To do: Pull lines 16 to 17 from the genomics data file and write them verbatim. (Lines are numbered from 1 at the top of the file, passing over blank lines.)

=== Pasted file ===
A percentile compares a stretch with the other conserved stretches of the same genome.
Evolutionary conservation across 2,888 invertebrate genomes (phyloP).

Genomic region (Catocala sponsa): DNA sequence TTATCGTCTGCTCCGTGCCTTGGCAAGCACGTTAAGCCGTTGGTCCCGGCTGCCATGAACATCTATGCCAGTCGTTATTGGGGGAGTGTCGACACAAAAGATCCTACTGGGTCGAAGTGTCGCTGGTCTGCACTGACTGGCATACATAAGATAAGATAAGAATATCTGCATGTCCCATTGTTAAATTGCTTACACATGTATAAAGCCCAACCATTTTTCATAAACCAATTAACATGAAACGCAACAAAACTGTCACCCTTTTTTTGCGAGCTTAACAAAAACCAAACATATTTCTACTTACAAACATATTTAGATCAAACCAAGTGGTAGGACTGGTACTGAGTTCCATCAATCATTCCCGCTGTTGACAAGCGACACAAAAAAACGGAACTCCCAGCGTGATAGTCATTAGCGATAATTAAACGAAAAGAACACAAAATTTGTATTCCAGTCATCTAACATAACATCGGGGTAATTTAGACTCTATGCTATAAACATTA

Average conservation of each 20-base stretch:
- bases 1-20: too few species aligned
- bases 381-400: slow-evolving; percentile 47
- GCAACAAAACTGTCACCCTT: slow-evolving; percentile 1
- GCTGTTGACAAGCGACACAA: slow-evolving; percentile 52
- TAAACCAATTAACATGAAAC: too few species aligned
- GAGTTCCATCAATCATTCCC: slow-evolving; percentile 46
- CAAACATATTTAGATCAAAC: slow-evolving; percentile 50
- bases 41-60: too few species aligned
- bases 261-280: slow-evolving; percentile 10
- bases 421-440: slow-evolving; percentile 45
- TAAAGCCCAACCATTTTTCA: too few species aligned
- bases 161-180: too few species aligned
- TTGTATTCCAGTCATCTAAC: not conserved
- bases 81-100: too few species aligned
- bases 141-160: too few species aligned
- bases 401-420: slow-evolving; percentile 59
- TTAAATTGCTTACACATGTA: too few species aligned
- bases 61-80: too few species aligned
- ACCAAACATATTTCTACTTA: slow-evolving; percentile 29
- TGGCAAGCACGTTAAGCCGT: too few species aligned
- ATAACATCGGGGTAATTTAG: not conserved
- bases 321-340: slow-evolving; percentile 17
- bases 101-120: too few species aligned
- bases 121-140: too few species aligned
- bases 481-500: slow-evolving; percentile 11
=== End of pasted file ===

- bases 161-180: too few species aligned
- TTGTATTCCAGTCATCTAAC: not conserved